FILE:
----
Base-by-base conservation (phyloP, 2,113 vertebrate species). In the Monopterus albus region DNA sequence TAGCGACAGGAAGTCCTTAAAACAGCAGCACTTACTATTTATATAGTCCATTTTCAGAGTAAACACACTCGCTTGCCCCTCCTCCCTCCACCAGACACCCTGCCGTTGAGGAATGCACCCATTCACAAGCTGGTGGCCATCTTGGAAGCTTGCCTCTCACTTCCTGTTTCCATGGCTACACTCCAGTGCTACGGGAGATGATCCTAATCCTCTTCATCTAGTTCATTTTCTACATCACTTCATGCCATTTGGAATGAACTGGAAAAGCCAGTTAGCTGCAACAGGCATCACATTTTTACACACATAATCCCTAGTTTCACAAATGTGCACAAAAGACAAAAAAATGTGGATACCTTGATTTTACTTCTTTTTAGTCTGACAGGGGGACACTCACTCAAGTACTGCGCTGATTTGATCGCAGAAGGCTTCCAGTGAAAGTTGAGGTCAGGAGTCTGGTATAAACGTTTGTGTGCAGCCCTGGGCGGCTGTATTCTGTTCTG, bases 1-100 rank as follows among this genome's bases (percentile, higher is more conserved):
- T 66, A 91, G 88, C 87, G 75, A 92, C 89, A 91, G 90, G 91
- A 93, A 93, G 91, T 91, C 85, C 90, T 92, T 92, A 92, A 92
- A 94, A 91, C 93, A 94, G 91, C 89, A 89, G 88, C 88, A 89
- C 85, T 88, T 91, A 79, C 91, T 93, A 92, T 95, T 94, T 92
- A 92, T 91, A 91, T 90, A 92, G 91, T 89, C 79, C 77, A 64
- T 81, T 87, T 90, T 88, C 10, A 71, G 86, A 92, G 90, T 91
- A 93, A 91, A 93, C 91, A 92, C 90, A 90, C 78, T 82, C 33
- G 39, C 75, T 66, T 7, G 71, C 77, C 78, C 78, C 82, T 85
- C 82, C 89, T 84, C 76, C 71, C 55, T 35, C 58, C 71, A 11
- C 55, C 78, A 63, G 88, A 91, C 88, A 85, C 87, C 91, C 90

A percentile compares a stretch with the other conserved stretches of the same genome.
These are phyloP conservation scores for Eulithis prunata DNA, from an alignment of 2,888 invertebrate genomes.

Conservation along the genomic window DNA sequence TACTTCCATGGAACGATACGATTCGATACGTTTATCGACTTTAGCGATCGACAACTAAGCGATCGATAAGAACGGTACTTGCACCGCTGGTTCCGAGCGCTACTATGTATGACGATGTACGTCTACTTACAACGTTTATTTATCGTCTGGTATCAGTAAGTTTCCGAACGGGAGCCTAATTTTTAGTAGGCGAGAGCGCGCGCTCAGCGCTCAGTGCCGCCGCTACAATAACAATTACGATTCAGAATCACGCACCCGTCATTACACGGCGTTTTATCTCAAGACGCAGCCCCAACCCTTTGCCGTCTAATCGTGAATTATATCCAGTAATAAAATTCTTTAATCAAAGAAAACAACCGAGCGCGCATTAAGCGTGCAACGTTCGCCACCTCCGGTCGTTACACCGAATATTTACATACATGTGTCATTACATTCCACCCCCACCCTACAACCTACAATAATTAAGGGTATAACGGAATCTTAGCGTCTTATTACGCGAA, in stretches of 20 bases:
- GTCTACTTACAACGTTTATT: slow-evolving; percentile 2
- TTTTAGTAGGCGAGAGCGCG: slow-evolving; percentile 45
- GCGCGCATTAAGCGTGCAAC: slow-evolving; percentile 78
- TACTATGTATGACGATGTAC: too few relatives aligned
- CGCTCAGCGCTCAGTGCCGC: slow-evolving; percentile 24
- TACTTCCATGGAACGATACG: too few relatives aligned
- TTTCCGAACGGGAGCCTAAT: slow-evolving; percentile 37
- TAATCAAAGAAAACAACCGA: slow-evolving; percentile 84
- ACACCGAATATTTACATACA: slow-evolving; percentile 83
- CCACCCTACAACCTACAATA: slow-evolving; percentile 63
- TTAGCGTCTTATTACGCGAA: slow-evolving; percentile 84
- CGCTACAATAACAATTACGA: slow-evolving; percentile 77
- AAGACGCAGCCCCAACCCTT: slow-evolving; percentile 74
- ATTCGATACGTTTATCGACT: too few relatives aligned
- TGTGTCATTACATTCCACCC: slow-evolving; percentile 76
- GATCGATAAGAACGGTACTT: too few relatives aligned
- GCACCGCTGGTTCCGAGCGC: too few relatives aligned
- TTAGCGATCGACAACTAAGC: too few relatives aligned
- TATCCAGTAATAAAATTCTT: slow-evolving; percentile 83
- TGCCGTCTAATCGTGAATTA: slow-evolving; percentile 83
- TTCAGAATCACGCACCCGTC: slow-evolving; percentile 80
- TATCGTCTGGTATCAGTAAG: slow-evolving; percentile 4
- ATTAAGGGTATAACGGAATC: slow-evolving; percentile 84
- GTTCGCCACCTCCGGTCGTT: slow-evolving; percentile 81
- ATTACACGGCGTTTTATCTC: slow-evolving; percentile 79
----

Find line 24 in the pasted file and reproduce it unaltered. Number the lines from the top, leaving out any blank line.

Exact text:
- CCACCCTACAACCTACAATA: slow-evolving; percentile 63